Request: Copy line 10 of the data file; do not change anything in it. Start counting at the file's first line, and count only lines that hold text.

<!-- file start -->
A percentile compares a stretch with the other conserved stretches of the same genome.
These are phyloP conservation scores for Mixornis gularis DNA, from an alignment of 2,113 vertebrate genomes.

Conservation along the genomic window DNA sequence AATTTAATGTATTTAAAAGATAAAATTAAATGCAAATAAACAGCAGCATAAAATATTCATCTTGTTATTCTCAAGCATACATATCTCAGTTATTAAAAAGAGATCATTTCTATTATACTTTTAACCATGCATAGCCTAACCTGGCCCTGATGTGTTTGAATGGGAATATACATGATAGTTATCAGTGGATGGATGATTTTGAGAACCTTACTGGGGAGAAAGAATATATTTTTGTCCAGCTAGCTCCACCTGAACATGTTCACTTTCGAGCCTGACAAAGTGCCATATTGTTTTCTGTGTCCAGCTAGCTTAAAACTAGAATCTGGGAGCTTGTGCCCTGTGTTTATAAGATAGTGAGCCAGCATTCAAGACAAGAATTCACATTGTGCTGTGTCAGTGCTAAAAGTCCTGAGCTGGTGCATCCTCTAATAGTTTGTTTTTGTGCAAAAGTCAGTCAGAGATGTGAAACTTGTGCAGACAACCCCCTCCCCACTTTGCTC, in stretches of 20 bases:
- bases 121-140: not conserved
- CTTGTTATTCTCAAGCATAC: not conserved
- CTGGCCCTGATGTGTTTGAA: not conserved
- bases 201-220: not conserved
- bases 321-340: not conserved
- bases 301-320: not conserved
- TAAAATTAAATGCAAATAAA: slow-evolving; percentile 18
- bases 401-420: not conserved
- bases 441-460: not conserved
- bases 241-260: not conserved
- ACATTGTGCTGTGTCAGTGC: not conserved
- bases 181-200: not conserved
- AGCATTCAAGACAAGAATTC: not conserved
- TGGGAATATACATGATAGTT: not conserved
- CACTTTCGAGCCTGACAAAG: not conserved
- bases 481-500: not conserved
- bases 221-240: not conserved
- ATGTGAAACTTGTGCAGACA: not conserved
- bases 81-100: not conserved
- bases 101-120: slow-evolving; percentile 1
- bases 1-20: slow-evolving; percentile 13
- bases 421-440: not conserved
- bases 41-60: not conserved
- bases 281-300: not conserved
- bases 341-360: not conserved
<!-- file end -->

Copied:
- TAAAATTAAATGCAAATAAA: slow-evolving; percentile 18